5 Questions with a Chief Discovery Officer

The tide of technical savvy among law firms is rising. There’s simply no alternative: exploding data volumes, increasingly complex cases, and rapidly innovating technologies make it the duty of every litigator to understand their e-discovery options.

One sign of this shift is the emergence of new leadership structures and roles among today’s law firms. At Milberg, for example, Paul McVoy was recently promoted to chief discovery officer. After hearing about his role change, we sat down to ask him a few questions about the evolution of litigation support and the industry at large.

Sam: How did you get into e-discovery?

Paul: I remember one of my first cases was an AOL merger involving a review of thousands of emails. At that time, it was particularly daunting to deal with so much electronic data, but I was comfortable with computers and eager to help. Back then, the lawyers would fill out coding sheets we then had entered into electronic databases, but the database only referred to paper docs stored in boxes—sometimes thousands of them.

In an effort to catch up with the times, we started scanning and storing the documents electronically. Even with that manual workflow, the better organization that came with an electronic approach just fascinated me. My interest—and the technology—really exploded from there.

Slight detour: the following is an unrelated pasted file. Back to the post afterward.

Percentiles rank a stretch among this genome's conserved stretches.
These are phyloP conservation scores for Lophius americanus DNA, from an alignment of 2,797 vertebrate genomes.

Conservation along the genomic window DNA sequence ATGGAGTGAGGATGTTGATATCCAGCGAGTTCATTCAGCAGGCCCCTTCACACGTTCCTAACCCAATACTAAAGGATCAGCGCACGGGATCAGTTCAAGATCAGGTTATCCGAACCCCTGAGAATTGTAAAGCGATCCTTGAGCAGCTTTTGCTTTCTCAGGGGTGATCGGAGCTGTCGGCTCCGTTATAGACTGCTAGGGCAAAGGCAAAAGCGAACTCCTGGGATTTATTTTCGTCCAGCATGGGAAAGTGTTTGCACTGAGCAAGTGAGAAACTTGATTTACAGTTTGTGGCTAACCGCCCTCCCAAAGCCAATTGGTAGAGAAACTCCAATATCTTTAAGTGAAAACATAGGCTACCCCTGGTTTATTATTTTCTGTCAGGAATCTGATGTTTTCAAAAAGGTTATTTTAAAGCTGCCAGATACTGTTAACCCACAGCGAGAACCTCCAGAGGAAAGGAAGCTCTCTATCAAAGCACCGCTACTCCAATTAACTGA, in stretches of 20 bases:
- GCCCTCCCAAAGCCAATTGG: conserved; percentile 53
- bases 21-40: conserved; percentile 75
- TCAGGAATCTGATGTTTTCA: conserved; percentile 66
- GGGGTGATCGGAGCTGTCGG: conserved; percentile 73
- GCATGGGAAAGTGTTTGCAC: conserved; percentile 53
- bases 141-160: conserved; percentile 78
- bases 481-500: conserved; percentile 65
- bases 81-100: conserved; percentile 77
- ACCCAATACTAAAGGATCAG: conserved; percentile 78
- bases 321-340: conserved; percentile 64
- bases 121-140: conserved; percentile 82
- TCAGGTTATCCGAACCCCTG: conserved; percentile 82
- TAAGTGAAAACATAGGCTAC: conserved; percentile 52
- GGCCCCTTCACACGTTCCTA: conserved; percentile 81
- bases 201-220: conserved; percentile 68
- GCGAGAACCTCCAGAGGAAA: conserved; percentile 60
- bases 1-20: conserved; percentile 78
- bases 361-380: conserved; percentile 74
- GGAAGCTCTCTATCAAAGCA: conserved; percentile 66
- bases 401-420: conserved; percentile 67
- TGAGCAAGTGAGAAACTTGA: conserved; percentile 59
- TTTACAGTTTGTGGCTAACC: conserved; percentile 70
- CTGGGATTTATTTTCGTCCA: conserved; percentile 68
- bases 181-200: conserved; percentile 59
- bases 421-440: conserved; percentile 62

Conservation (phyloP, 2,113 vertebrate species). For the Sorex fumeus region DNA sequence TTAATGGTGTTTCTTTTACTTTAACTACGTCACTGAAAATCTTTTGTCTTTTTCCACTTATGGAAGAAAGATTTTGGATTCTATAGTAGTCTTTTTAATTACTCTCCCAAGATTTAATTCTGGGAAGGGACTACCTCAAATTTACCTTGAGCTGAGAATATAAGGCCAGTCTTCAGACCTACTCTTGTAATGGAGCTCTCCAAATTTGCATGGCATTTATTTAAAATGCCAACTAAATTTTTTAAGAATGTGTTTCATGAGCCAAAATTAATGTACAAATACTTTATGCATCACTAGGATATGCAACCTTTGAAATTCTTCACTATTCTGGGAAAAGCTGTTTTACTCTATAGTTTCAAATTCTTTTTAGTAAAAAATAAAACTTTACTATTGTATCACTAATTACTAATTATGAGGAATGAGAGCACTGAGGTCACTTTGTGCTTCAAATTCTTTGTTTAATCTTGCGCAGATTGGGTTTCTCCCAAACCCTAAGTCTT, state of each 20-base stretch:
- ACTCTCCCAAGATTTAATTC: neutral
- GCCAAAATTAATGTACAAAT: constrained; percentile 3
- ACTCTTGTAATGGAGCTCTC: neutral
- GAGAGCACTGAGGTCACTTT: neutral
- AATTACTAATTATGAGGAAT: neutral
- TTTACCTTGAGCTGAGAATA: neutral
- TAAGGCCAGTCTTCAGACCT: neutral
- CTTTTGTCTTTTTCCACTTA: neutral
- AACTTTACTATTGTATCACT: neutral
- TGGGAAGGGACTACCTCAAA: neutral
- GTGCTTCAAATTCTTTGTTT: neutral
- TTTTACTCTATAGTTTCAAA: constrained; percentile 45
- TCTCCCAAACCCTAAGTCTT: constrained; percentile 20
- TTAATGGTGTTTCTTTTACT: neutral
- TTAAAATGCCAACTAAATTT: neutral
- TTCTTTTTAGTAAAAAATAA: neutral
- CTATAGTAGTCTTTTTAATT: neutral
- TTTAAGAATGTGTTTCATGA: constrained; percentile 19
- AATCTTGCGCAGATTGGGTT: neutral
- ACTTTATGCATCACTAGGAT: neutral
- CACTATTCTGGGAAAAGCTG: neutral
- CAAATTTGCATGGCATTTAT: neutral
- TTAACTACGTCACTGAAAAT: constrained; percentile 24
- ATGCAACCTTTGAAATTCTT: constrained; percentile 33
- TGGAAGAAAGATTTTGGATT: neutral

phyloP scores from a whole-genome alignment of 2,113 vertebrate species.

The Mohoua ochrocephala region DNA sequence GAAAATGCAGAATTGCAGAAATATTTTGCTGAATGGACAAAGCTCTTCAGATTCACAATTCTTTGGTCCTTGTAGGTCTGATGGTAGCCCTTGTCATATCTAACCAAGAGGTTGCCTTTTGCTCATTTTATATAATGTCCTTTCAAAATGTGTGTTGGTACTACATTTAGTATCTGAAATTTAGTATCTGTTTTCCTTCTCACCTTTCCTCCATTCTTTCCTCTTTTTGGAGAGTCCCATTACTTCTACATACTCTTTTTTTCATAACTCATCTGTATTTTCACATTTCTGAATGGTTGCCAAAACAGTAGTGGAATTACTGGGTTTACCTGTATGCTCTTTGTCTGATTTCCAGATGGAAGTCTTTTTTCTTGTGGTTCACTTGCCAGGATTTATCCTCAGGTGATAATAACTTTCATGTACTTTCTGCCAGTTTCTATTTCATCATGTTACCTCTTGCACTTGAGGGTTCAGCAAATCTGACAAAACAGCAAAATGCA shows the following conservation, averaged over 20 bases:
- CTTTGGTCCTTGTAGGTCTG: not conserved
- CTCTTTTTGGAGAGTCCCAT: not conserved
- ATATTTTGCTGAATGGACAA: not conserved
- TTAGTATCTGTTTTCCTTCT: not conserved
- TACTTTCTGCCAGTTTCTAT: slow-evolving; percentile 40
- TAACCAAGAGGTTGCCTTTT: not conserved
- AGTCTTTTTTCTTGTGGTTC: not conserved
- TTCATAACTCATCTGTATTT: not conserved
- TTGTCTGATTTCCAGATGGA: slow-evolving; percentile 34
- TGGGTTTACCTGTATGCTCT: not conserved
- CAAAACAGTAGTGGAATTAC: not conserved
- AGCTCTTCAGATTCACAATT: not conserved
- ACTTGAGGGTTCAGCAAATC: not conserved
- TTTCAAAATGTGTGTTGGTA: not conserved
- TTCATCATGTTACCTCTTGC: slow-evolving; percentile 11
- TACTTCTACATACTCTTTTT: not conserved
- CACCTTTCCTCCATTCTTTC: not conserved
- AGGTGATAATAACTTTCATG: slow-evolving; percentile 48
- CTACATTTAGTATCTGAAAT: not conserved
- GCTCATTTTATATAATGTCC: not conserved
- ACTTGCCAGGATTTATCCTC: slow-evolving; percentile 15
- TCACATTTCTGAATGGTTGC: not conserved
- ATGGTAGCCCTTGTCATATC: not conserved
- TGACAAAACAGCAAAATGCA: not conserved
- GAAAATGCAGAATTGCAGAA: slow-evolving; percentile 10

How did the team at Milberg decide a chief discovery officer was necessary for the firm?

When I was hired about six years ago, the firm had a well-established discovery practice, but they wanted me to expand the practical, technological side, and take it to the next level. We’ve always taken discovery very seriously, and we saw an opportunity for a technologist—not just attorneys—to take part in the discovery conversations. Since then, we’ve become a go-to resource internally and also for other firms who need support with e-discovery technology. This is a different role than a traditional lit support manager; we now treat our e-discovery practice as a full service business.

On many of our cases, tools like text analytics have huge benefits and we want to help our internal teams and our clients see those wins. Every day, we need to be accountable to clients who are paying our bills, so a business-savvy outlook that’s cost effective and efficient is critical to our success and their satisfaction.

This dedicated attitude enables us to face e-discovery confidently despite the huge numbers of documents we’re consistently seeing. All of that building has led to this CDO-level role. Our firm wanted to make it clear that we take this part of the legal process seriously.

Paul_McVoy_HeadshotWhat responsibilities define your new role?

I manage our lit support group, so the first part of my day is usually touching base with them on current cases we’re running—I believe we’re up to 190 matters with 454 total users today. I’ll also check in with our attorneys to get insight on their caseload and see how I can help with their current priorities.